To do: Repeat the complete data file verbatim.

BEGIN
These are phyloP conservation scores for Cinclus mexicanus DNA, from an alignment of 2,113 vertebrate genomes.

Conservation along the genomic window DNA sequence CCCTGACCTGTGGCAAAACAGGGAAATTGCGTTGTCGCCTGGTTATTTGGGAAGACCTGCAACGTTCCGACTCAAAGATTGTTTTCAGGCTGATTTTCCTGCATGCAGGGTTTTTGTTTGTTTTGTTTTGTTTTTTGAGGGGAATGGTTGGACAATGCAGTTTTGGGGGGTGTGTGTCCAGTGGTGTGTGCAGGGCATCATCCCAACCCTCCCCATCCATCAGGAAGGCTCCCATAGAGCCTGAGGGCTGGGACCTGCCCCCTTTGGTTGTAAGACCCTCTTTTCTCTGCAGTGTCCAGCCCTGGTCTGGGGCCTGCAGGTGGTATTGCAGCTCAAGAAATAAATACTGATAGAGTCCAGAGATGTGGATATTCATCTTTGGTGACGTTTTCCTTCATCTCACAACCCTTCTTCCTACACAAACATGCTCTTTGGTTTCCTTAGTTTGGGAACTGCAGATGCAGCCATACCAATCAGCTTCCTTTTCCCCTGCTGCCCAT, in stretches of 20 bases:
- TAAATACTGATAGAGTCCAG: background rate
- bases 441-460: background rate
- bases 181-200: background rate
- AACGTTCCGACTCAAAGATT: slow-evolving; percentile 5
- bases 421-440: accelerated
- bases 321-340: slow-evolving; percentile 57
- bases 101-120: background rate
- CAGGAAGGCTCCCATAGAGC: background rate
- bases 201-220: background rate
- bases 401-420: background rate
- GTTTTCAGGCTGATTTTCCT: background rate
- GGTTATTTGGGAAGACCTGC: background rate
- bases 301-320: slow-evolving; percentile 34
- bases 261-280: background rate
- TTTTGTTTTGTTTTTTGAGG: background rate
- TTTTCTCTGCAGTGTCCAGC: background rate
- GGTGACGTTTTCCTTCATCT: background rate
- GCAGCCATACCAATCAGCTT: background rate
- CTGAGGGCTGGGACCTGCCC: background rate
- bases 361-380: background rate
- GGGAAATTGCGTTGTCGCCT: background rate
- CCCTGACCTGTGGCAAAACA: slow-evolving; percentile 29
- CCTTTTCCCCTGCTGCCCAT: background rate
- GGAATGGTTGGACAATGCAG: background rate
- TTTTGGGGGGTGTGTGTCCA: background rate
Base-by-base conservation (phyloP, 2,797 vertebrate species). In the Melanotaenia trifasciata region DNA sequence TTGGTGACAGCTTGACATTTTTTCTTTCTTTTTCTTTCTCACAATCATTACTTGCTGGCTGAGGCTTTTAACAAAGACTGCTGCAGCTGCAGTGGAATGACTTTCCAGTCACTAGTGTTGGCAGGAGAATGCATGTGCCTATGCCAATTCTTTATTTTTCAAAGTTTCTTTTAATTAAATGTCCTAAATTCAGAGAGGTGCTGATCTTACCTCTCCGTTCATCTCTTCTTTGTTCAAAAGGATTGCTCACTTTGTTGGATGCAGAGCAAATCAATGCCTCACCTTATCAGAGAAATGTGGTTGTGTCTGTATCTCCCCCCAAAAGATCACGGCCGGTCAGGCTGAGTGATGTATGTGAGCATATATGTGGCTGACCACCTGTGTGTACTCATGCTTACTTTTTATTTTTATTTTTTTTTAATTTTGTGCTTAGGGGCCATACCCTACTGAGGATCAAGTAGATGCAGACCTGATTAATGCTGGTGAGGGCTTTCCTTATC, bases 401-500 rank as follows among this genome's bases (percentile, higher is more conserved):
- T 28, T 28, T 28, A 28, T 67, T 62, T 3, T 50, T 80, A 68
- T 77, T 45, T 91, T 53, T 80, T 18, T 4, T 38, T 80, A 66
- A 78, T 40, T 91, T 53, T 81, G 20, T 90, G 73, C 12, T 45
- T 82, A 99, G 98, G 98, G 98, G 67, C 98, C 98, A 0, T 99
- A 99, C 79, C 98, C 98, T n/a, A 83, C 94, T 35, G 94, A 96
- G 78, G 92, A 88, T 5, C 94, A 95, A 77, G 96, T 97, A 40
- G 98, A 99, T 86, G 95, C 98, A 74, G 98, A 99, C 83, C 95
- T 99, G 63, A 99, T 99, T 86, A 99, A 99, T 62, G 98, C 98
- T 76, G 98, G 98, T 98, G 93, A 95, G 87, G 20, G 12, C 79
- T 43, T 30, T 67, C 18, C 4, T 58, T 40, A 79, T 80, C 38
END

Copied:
These are phyloP conservation scores for Cinclus mexicanus DNA, from an alignment of 2,113 vertebrate genomes.

Conservation along the genomic window DNA sequence CCCTGACCTGTGGCAAAACAGGGAAATTGCGTTGTCGCCTGGTTATTTGGGAAGACCTGCAACGTTCCGACTCAAAGATTGTTTTCAGGCTGATTTTCCTGCATGCAGGGTTTTTGTTTGTTTTGTTTTGTTTTTTGAGGGGAATGGTTGGACAATGCAGTTTTGGGGGGTGTGTGTCCAGTGGTGTGTGCAGGGCATCATCCCAACCCTCCCCATCCATCAGGAAGGCTCCCATAGAGCCTGAGGGCTGGGACCTGCCCCCTTTGGTTGTAAGACCCTCTTTTCTCTGCAGTGTCCAGCCCTGGTCTGGGGCCTGCAGGTGGTATTGCAGCTCAAGAAATAAATACTGATAGAGTCCAGAGATGTGGATATTCATCTTTGGTGACGTTTTCCTTCATCTCACAACCCTTCTTCCTACACAAACATGCTCTTTGGTTTCCTTAGTTTGGGAACTGCAGATGCAGCCATACCAATCAGCTTCCTTTTCCCCTGCTGCCCAT, in stretches of 20 bases:
- TAAATACTGATAGAGTCCAG: background rate
- bases 441-460: background rate
- bases 181-200: background rate
- AACGTTCCGACTCAAAGATT: slow-evolving; percentile 5
- bases 421-440: accelerated
- bases 321-340: slow-evolving; percentile 57
- bases 101-120: background rate
- CAGGAAGGCTCCCATAGAGC: background rate
- bases 201-220: background rate
- bases 401-420: background rate
- GTTTTCAGGCTGATTTTCCT: background rate
- GGTTATTTGGGAAGACCTGC: background rate
- bases 301-320: slow-evolving; percentile 34
- bases 261-280: background rate
- TTTTGTTTTGTTTTTTGAGG: background rate
- TTTTCTCTGCAGTGTCCAGC: background rate
- GGTGACGTTTTCCTTCATCT: background rate
- GCAGCCATACCAATCAGCTT: background rate
- CTGAGGGCTGGGACCTGCCC: background rate
- bases 361-380: background rate
- GGGAAATTGCGTTGTCGCCT: background rate
- CCCTGACCTGTGGCAAAACA: slow-evolving; percentile 29
- CCTTTTCCCCTGCTGCCCAT: background rate
- GGAATGGTTGGACAATGCAG: background rate
- TTTTGGGGGGTGTGTGTCCA: background rate
Base-by-base conservation (phyloP, 2,797 vertebrate species). In the Melanotaenia trifasciata region DNA sequence TTGGTGACAGCTTGACATTTTTTCTTTCTTTTTCTTTCTCACAATCATTACTTGCTGGCTGAGGCTTTTAACAAAGACTGCTGCAGCTGCAGTGGAATGACTTTCCAGTCACTAGTGTTGGCAGGAGAATGCATGTGCCTATGCCAATTCTTTATTTTTCAAAGTTTCTTTTAATTAAATGTCCTAAATTCAGAGAGGTGCTGATCTTACCTCTCCGTTCATCTCTTCTTTGTTCAAAAGGATTGCTCACTTTGTTGGATGCAGAGCAAATCAATGCCTCACCTTATCAGAGAAATGTGGTTGTGTCTGTATCTCCCCCCAAAAGATCACGGCCGGTCAGGCTGAGTGATGTATGTGAGCATATATGTGGCTGACCACCTGTGTGTACTCATGCTTACTTTTTATTTTTATTTTTTTTTAATTTTGTGCTTAGGGGCCATACCCTACTGAGGATCAAGTAGATGCAGACCTGATTAATGCTGGTGAGGGCTTTCCTTATC, bases 401-500 rank as follows among this genome's bases (percentile, higher is more conserved):
- T 28, T 28, T 28, A 28, T 67, T 62, T 3, T 50, T 80, A 68
- T 77, T 45, T 91, T 53, T 80, T 18, T 4, T 38, T 80, A 66
- A 78, T 40, T 91, T 53, T 81, G 20, T 90, G 73, C 12, T 45
- T 82, A 99, G 98, G 98, G 98, G 67, C 98, C 98, A 0, T 99
- A 99, C 79, C 98, C 98, T n/a, A 83, C 94, T 35, G 94, A 96
- G 78, G 92, A 88, T 5, C 94, A 95, A 77, G 96, T 97, A 40
- G 98, A 99, T 86, G 95, C 98, A 74, G 98, A 99, C 83, C 95
- T 99, G 63, A 99, T 99, T 86, A 99, A 99, T 62, G 98, C 98
- T 76, G 98, G 98, T 98, G 93, A 95, G 87, G 20, G 12, C 79
- T 43, T 30, T 67, C 18, C 4, T 58, T 40, A 79, T 80, C 38